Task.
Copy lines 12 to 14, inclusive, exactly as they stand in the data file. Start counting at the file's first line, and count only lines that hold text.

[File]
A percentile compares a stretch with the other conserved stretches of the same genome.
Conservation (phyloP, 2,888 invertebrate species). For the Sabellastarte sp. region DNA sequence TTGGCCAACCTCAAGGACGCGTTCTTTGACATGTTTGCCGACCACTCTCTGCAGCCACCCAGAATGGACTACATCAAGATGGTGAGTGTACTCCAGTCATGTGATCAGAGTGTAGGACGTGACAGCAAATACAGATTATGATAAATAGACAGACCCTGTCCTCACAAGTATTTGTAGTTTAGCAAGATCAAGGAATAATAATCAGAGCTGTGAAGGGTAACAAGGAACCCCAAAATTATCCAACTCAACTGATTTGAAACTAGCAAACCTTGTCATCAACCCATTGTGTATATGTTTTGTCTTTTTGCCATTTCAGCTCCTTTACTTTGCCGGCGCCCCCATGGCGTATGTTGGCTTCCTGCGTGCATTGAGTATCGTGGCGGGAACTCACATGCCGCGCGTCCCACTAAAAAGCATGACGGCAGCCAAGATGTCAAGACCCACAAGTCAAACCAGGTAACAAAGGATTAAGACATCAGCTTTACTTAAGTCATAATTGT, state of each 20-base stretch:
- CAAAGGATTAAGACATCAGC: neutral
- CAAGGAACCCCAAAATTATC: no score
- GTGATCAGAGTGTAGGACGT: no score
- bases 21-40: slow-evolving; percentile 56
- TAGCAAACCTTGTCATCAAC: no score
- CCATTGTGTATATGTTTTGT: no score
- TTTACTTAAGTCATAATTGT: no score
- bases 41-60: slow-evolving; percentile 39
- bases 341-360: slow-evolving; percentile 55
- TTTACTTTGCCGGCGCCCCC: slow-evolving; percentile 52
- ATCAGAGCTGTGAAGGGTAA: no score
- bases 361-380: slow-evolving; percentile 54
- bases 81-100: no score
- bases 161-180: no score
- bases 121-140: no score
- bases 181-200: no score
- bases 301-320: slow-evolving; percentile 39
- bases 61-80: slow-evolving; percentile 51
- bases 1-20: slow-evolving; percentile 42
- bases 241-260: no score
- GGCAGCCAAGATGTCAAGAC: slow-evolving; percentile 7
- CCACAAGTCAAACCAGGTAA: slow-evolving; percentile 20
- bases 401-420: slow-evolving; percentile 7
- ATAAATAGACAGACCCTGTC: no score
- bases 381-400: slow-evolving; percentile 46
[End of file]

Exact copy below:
- TTTACTTTGCCGGCGCCCCC: slow-evolving; percentile 52
- ATCAGAGCTGTGAAGGGTAA: no score
- bases 361-380: slow-evolving; percentile 54